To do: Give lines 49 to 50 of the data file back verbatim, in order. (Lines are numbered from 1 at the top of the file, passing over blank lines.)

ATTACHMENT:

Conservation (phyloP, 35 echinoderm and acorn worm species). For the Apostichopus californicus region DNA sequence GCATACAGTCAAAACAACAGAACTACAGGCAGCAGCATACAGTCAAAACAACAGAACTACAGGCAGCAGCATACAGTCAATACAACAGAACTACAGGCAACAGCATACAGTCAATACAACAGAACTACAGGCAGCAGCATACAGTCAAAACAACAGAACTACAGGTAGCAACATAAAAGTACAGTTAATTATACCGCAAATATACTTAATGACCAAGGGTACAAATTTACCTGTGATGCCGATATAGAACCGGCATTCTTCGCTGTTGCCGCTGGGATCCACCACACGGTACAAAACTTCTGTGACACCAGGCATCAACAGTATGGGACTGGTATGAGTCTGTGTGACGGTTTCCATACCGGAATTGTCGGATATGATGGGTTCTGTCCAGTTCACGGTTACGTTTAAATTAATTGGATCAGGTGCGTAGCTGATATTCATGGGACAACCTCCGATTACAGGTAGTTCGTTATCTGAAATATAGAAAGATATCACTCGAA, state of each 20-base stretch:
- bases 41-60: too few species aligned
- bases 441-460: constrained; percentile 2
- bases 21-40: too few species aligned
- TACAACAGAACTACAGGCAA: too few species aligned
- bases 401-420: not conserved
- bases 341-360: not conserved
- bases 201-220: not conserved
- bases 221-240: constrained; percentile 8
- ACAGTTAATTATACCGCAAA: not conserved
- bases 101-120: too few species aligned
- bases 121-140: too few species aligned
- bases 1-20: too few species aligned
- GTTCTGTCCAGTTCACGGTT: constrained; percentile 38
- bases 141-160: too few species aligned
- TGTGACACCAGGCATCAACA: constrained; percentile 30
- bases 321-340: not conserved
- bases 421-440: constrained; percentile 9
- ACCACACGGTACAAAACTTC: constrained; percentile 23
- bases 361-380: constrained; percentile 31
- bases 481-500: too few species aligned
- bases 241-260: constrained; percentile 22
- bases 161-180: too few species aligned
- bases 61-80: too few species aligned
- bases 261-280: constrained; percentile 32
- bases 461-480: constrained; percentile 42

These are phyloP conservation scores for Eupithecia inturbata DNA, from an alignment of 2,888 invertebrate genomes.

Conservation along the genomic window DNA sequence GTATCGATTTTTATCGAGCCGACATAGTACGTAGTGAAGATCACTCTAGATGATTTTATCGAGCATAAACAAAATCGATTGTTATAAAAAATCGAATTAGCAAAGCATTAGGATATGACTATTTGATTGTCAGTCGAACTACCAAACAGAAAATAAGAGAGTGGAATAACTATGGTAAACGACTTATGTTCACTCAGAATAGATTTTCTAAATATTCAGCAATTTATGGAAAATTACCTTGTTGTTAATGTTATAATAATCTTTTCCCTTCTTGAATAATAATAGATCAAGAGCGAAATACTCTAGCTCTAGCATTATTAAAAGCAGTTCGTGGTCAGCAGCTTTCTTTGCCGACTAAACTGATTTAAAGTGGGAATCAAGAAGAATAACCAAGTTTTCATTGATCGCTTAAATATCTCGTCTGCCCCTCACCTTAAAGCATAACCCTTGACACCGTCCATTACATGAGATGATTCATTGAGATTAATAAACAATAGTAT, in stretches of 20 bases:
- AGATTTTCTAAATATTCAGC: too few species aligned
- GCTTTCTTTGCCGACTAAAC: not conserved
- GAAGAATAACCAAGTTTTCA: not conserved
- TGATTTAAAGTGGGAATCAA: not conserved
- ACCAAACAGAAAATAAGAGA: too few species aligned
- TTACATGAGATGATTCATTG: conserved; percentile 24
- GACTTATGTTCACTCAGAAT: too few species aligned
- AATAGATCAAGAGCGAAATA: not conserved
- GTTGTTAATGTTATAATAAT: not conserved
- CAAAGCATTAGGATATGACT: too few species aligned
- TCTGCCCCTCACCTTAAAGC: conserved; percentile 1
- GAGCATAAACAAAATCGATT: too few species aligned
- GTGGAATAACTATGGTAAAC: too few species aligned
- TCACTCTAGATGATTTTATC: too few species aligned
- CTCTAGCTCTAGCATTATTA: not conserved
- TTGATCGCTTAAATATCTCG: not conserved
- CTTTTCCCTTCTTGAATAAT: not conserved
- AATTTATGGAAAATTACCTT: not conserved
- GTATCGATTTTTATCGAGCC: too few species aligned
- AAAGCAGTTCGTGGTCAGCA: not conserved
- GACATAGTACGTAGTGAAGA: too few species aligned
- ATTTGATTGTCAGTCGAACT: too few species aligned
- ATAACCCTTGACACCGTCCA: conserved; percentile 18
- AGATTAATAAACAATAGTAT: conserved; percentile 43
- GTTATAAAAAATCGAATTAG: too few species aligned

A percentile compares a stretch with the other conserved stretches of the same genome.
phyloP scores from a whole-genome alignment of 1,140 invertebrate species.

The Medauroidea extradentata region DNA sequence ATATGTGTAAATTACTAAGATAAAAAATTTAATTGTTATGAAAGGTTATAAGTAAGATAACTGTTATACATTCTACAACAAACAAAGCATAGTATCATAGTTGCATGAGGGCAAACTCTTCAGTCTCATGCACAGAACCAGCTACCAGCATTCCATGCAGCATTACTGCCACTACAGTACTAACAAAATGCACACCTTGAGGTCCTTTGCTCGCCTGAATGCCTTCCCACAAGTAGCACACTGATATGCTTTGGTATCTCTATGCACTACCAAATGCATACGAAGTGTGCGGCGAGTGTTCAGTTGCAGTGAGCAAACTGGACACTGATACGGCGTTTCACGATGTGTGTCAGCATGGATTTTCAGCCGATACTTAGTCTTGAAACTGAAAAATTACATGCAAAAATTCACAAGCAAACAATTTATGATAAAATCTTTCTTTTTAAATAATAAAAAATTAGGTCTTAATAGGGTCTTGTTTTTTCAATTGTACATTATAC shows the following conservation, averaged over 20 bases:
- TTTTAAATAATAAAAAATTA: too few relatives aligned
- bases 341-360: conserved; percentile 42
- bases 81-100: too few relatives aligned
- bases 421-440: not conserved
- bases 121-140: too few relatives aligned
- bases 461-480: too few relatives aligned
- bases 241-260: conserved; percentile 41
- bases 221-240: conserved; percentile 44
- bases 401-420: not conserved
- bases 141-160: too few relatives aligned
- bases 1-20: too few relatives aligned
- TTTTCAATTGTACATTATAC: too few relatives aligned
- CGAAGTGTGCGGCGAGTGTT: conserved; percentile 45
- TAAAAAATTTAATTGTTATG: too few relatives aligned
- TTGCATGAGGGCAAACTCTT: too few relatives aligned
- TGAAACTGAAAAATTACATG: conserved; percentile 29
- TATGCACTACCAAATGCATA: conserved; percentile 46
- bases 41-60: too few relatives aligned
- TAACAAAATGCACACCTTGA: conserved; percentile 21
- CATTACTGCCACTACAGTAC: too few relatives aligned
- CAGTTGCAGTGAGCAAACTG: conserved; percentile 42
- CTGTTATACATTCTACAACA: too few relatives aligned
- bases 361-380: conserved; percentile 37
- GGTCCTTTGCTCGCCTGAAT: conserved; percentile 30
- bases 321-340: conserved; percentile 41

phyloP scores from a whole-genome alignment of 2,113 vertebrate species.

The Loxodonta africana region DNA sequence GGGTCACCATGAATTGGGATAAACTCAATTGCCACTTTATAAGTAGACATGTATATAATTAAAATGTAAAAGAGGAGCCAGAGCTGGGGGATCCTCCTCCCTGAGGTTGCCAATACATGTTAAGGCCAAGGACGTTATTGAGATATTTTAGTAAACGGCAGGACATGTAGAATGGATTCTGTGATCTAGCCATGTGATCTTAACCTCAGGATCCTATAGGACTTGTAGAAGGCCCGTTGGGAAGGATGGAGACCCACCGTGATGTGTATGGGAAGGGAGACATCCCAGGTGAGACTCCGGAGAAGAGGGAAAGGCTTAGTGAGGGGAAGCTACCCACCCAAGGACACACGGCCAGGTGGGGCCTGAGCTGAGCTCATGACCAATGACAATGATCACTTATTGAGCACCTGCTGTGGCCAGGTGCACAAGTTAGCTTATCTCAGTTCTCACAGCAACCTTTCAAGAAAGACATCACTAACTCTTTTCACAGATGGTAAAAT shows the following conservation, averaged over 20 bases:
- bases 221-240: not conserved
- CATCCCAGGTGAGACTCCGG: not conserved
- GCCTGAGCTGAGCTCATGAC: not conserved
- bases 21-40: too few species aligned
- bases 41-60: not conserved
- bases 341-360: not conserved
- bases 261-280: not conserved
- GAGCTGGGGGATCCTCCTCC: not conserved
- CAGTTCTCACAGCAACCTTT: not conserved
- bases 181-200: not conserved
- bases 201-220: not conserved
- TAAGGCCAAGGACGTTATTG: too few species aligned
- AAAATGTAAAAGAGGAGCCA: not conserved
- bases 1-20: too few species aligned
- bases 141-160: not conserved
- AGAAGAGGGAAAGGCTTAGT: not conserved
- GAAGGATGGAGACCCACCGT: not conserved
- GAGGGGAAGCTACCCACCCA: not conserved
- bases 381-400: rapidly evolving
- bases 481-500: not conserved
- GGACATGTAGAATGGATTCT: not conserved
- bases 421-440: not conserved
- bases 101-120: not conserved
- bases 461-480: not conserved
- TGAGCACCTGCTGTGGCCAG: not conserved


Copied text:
- GACATAGTACGTAGTGAAGA: too few species aligned
- ATTTGATTGTCAGTCGAACT: too few species aligned